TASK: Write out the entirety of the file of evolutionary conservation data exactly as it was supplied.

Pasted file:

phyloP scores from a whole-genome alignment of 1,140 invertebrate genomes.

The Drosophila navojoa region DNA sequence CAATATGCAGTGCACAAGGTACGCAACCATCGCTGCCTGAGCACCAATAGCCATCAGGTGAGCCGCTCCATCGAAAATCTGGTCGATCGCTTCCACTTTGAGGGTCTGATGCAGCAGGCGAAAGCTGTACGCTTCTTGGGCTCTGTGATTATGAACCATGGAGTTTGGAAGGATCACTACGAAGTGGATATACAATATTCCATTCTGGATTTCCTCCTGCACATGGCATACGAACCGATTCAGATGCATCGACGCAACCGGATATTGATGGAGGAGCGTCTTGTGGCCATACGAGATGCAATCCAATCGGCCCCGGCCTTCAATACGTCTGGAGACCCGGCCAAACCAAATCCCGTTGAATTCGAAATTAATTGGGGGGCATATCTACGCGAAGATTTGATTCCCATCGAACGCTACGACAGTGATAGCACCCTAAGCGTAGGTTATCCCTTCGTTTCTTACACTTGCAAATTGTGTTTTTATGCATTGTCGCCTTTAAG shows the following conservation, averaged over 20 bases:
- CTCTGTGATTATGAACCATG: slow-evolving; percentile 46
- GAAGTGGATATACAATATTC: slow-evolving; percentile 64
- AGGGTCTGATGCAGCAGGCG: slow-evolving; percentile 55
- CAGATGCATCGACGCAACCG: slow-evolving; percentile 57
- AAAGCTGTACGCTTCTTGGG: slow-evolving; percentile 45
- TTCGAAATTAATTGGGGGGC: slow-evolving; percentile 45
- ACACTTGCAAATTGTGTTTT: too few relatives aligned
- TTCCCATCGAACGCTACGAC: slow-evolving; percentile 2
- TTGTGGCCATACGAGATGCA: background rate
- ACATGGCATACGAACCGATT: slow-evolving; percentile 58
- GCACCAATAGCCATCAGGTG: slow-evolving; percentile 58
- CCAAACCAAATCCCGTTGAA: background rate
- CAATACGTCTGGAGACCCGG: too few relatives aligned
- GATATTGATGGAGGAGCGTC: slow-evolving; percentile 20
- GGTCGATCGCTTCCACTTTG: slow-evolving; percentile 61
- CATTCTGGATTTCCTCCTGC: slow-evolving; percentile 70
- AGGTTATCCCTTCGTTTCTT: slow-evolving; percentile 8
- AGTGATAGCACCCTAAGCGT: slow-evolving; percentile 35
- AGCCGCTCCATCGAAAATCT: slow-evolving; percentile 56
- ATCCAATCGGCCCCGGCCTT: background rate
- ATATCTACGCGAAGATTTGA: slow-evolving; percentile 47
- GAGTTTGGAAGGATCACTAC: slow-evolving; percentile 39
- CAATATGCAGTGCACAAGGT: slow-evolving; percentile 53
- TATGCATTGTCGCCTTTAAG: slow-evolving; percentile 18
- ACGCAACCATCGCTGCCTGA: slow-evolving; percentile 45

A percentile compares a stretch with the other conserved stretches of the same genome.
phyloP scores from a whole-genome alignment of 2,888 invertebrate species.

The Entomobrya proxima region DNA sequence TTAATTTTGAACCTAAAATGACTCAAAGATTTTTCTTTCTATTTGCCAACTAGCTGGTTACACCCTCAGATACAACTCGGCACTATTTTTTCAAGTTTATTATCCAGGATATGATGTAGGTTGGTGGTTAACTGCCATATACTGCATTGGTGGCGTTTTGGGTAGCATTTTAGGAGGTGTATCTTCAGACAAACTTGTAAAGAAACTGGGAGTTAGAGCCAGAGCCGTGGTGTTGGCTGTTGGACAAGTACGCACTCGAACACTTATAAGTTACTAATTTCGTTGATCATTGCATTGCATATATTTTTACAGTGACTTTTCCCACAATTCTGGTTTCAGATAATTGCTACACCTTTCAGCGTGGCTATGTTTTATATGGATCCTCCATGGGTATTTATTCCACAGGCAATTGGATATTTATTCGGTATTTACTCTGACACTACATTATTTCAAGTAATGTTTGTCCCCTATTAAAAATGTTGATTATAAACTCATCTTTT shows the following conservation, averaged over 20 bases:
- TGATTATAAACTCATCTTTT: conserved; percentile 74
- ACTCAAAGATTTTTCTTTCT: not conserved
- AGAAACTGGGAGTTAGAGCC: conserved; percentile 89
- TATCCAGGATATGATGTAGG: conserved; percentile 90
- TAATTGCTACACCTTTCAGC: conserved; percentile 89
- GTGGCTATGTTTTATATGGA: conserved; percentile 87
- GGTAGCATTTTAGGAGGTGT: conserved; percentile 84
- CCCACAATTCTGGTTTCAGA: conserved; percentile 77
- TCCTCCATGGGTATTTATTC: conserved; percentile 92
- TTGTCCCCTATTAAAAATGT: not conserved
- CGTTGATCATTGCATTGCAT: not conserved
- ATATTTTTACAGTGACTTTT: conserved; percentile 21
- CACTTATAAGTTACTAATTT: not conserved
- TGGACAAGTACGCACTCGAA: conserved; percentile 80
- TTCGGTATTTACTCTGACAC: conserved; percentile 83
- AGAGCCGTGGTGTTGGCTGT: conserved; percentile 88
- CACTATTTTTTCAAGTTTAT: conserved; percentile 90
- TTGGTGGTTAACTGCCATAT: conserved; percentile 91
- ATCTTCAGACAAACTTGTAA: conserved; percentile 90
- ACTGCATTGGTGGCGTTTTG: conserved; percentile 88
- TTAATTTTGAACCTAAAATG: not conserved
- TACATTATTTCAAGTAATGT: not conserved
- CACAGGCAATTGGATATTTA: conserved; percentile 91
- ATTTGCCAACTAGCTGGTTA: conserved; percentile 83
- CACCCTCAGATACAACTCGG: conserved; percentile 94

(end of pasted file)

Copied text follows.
phyloP scores from a whole-genome alignment of 1,140 invertebrate genomes.

The Drosophila navojoa region DNA sequence CAATATGCAGTGCACAAGGTACGCAACCATCGCTGCCTGAGCACCAATAGCCATCAGGTGAGCCGCTCCATCGAAAATCTGGTCGATCGCTTCCACTTTGAGGGTCTGATGCAGCAGGCGAAAGCTGTACGCTTCTTGGGCTCTGTGATTATGAACCATGGAGTTTGGAAGGATCACTACGAAGTGGATATACAATATTCCATTCTGGATTTCCTCCTGCACATGGCATACGAACCGATTCAGATGCATCGACGCAACCGGATATTGATGGAGGAGCGTCTTGTGGCCATACGAGATGCAATCCAATCGGCCCCGGCCTTCAATACGTCTGGAGACCCGGCCAAACCAAATCCCGTTGAATTCGAAATTAATTGGGGGGCATATCTACGCGAAGATTTGATTCCCATCGAACGCTACGACAGTGATAGCACCCTAAGCGTAGGTTATCCCTTCGTTTCTTACACTTGCAAATTGTGTTTTTATGCATTGTCGCCTTTAAG shows the following conservation, averaged over 20 bases:
- CTCTGTGATTATGAACCATG: slow-evolving; percentile 46
- GAAGTGGATATACAATATTC: slow-evolving; percentile 64
- AGGGTCTGATGCAGCAGGCG: slow-evolving; percentile 55
- CAGATGCATCGACGCAACCG: slow-evolving; percentile 57
- AAAGCTGTACGCTTCTTGGG: slow-evolving; percentile 45
- TTCGAAATTAATTGGGGGGC: slow-evolving; percentile 45
- ACACTTGCAAATTGTGTTTT: too few relatives aligned
- TTCCCATCGAACGCTACGAC: slow-evolving; percentile 2
- TTGTGGCCATACGAGATGCA: background rate
- ACATGGCATACGAACCGATT: slow-evolving; percentile 58
- GCACCAATAGCCATCAGGTG: slow-evolving; percentile 58
- CCAAACCAAATCCCGTTGAA: background rate
- CAATACGTCTGGAGACCCGG: too few relatives aligned
- GATATTGATGGAGGAGCGTC: slow-evolving; percentile 20
- GGTCGATCGCTTCCACTTTG: slow-evolving; percentile 61
- CATTCTGGATTTCCTCCTGC: slow-evolving; percentile 70
- AGGTTATCCCTTCGTTTCTT: slow-evolving; percentile 8
- AGTGATAGCACCCTAAGCGT: slow-evolving; percentile 35
- AGCCGCTCCATCGAAAATCT: slow-evolving; percentile 56
- ATCCAATCGGCCCCGGCCTT: background rate
- ATATCTACGCGAAGATTTGA: slow-evolving; percentile 47
- GAGTTTGGAAGGATCACTAC: slow-evolving; percentile 39
- CAATATGCAGTGCACAAGGT: slow-evolving; percentile 53
- TATGCATTGTCGCCTTTAAG: slow-evolving; percentile 18
- ACGCAACCATCGCTGCCTGA: slow-evolving; percentile 45

A percentile compares a stretch with the other conserved stretches of the same genome.
phyloP scores from a whole-genome alignment of 2,888 invertebrate species.

The Entomobrya proxima region DNA sequence TTAATTTTGAACCTAAAATGACTCAAAGATTTTTCTTTCTATTTGCCAACTAGCTGGTTACACCCTCAGATACAACTCGGCACTATTTTTTCAAGTTTATTATCCAGGATATGATGTAGGTTGGTGGTTAACTGCCATATACTGCATTGGTGGCGTTTTGGGTAGCATTTTAGGAGGTGTATCTTCAGACAAACTTGTAAAGAAACTGGGAGTTAGAGCCAGAGCCGTGGTGTTGGCTGTTGGACAAGTACGCACTCGAACACTTATAAGTTACTAATTTCGTTGATCATTGCATTGCATATATTTTTACAGTGACTTTTCCCACAATTCTGGTTTCAGATAATTGCTACACCTTTCAGCGTGGCTATGTTTTATATGGATCCTCCATGGGTATTTATTCCACAGGCAATTGGATATTTATTCGGTATTTACTCTGACACTACATTATTTCAAGTAATGTTTGTCCCCTATTAAAAATGTTGATTATAAACTCATCTTTT shows the following conservation, averaged over 20 bases:
- TGATTATAAACTCATCTTTT: conserved; percentile 74
- ACTCAAAGATTTTTCTTTCT: not conserved
- AGAAACTGGGAGTTAGAGCC: conserved; percentile 89
- TATCCAGGATATGATGTAGG: conserved; percentile 90
- TAATTGCTACACCTTTCAGC: conserved; percentile 89
- GTGGCTATGTTTTATATGGA: conserved; percentile 87
- GGTAGCATTTTAGGAGGTGT: conserved; percentile 84
- CCCACAATTCTGGTTTCAGA: conserved; percentile 77
- TCCTCCATGGGTATTTATTC: conserved; percentile 92
- TTGTCCCCTATTAAAAATGT: not conserved
- CGTTGATCATTGCATTGCAT: not conserved
- ATATTTTTACAGTGACTTTT: conserved; percentile 21
- CACTTATAAGTTACTAATTT: not conserved
- TGGACAAGTACGCACTCGAA: conserved; percentile 80
- TTCGGTATTTACTCTGACAC: conserved; percentile 83
- AGAGCCGTGGTGTTGGCTGT: conserved; percentile 88
- CACTATTTTTTCAAGTTTAT: conserved; percentile 90
- TTGGTGGTTAACTGCCATAT: conserved; percentile 91
- ATCTTCAGACAAACTTGTAA: conserved; percentile 90
- ACTGCATTGGTGGCGTTTTG: conserved; percentile 88
- TTAATTTTGAACCTAAAATG: not conserved
- TACATTATTTCAAGTAATGT: not conserved
- CACAGGCAATTGGATATTTA: conserved; percentile 91
- ATTTGCCAACTAGCTGGTTA: conserved; percentile 83
- CACCCTCAGATACAACTCGG: conserved; percentile 94